In light of recent financial discrepancies in the College Council (CC) co-presidential campaign of Emily Calkins ’14 and Ayodele Ekhator ’15, we at the Record believe that it is appropriate to evaluate the process of CC campaign financing and contemplate appropriate punishments for overspending. The issues of overspending and the process of assessing repercussions that occurred in this election cause us to question not merely how this situation was handled, but how CC purports to handle such situations in its current bylaws and in future elections.
We must take issues of campaign spending seriously in order to maintain the integrity of CC elections. We value preserving a level playing field for all candidates, and it is important that we use this instance of overspending as a cautionary tale against future and potentially more extreme campaign finance scenarios. Looking to future elections, we must ensure that high campaign spending by one ticket is not permitted to influence an election or overshadow the qualifications of candidates. While we appreciate that the candidates’ misunderstanding of the severity of their actions contributed in part to overspending in this year’s campaign, we must guard against more egregious misuses of overspending in the future.
Further, we believe that this situation represents a breach of trust with the student body on the part of Calkins and Ekhator and a misstep on the part of the Election Commission, composed of current CC co-presidents Krista Pickett ’13 and Peter Skipper ’13 and Treasurer Jillian Schwiep ’13. Indications that Calkins and Ekhator initially failed to accurately portray their campaign spending indicate that the ticket was not prepared to honestly approach the community with its actions, which is particularly troubling as they were campaigning for CC’s highest office – an office that requires the utmost personal integrity. Further, by neglecting to inform the student body of the situation on Election Day, Pickett and Skipper did not properly fulfill their responsibility to the campus. We recognize that on a small campus like ours, personal relationships are of extremely important, but the CC co-presidents have a duty to the campus to accurately relate the actions of Council to the student body, and regardless of the punishment’s impact on the outcome of the election, the campus should have been informed of the discrepancies. Further, the 5-percent deduction to Calkins and Ekhator’s vote total should have been applied regardless of the election’s outcome to prove that CC takes this violation of campaign rules seriously and to deter similar actions in the future.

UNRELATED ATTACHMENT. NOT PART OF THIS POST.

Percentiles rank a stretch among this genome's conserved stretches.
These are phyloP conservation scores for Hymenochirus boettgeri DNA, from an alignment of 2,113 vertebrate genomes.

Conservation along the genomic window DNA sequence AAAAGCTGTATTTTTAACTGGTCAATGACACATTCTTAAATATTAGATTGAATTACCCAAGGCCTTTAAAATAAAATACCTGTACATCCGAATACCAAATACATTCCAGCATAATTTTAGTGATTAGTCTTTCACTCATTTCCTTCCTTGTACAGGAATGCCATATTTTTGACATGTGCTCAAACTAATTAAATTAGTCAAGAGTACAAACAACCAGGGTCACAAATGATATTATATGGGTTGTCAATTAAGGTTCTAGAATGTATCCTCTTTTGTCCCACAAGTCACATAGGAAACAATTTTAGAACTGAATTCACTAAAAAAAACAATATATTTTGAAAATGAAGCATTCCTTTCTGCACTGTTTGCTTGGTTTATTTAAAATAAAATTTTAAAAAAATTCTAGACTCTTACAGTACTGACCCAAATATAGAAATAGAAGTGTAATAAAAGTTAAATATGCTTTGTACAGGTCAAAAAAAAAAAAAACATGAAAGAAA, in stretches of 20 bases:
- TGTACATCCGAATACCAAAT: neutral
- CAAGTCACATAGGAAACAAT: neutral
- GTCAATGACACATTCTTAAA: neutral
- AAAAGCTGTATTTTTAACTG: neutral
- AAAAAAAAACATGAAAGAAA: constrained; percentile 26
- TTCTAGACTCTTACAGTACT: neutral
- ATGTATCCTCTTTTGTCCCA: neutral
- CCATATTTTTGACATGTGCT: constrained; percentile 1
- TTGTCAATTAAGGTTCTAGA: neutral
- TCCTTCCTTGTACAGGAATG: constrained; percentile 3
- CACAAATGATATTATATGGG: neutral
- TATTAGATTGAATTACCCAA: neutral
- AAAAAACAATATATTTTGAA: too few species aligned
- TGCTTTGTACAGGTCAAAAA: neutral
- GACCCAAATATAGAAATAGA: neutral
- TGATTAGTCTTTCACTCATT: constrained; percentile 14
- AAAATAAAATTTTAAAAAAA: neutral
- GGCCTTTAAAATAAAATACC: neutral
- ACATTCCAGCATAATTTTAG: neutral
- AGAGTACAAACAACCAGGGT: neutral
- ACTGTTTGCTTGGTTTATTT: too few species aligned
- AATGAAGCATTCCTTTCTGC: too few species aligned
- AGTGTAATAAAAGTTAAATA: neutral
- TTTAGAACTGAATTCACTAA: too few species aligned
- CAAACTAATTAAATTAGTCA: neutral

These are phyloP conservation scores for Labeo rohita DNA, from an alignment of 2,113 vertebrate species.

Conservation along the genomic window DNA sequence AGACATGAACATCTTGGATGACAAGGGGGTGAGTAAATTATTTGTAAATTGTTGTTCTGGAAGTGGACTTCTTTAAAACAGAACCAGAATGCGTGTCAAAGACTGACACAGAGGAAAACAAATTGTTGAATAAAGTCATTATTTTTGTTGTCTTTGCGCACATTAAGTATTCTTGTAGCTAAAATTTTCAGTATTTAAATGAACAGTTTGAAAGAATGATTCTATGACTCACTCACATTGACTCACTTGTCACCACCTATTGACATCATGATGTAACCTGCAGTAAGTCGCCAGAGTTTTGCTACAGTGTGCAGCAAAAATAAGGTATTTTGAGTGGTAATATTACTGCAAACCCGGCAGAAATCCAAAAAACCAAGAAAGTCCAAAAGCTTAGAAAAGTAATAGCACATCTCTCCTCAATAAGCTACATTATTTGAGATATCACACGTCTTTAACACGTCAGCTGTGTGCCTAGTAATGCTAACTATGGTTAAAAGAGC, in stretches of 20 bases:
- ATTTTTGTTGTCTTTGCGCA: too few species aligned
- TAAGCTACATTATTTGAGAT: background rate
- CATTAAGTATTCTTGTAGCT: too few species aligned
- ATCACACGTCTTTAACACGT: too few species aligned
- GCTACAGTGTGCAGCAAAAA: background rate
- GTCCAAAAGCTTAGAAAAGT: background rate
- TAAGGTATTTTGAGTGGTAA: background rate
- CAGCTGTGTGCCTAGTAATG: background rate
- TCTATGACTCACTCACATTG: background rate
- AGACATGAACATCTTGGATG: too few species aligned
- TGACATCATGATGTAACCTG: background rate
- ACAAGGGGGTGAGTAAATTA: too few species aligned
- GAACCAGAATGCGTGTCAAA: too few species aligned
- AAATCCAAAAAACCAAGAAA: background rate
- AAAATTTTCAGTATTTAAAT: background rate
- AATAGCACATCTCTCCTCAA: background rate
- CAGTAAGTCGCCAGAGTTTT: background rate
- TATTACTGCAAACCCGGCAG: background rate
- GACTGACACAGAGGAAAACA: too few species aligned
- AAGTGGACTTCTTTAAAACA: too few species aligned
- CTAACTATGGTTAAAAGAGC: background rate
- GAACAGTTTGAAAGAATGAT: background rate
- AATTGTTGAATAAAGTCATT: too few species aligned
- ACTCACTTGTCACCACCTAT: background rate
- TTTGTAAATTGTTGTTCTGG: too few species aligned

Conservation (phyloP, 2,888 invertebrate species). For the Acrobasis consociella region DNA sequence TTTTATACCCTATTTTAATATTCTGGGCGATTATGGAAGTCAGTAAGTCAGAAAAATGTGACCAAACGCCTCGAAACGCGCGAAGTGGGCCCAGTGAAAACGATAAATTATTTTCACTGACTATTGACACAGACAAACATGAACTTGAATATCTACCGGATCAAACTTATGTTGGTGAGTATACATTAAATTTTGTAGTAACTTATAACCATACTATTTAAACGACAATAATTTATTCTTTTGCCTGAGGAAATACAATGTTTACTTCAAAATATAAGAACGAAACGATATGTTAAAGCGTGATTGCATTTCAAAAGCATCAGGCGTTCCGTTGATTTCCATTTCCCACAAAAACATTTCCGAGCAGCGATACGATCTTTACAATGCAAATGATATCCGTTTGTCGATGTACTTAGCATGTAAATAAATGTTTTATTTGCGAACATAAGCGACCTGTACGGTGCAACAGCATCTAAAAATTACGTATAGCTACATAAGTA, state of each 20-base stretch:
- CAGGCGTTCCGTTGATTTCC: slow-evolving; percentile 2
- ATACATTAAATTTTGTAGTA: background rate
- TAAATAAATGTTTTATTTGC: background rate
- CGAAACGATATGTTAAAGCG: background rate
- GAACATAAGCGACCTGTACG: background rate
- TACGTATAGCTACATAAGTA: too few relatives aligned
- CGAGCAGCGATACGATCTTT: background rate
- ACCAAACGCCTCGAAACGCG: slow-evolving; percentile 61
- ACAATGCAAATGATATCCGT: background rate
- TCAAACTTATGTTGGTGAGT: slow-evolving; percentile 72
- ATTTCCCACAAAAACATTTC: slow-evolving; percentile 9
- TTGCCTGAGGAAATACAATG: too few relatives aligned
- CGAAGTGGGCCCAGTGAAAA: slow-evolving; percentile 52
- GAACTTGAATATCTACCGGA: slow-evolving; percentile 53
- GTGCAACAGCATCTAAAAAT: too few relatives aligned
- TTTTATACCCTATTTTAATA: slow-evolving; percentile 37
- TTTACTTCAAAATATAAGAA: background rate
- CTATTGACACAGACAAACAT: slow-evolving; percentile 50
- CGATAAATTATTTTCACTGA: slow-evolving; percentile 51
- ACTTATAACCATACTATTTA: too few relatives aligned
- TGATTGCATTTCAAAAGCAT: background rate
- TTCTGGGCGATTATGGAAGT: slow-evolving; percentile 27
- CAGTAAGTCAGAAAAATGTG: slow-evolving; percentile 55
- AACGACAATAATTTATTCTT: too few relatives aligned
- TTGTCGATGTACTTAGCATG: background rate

Bearing this in mind, CC can take concrete steps to avoid future issues of overspending. First, we believe that candidates should not be allowed to use personal funds for campaign spending. According to CC bylaws, candidates are given $55 of CC funds to spend on the campaign and can spend an additional $25 of personal funds. This year’s tickets were informed of spending policies that do not reflect this provision: Candidates were told they could spend up to $50 of personal money and CC would pay for printing costs. This is particularly troubling to us because candidates who have the ability to spend $50 of personal money may obtain an advantage over candidates who cannot afford to do so. In order to keep the election as open as possible, we believe that CC should cover all campaign funds.
To deter overspending, campaign funds could be accessible via a purchasing card with a set spending limit. The receipts from this purchasing card could be given to the Election Commission immediately following every purchase. This is particularly important because the Election Commission’s decision not to penalize Calkins and Ekhator occurred in the context of election returns, as Pickett and Skipper realized that a 5-percent deduction would not alter the outcome of the election. The Election Commission’s discretion makes a penalty for overspending a weaker deterrent, which could open the door to more serious overspending in the future. Further, the current CC co-presidents and the ticket that could assume office due to an opponent’s overspending should not be forced to make difficult discretionary calls about the appropriate punishment for the offending ticket.
Finally, we believe that when a system is put in place that sets clear and unmistakable rules for campaign spending, the punishment for overspending should be disqualification of the ticket. The purpose of this penalty is to serve as a strong deterrent, and with appropriate features in place, such as a purchasing card and immediate returns of receipts to the Election Commission, CC can place safeguards against overspending. It is too arbitrary to determine what degree of overspending correlates to a specific deduction of votes, and we further think that a uniform punishment serves as the strongest deterrent against overspending.
We hope that CC moves forward positively from this incident by placing safeguards against overspending on co-presidential campaigns and by creating and communicating clear repercussions for candidates from the onset of the campaign season.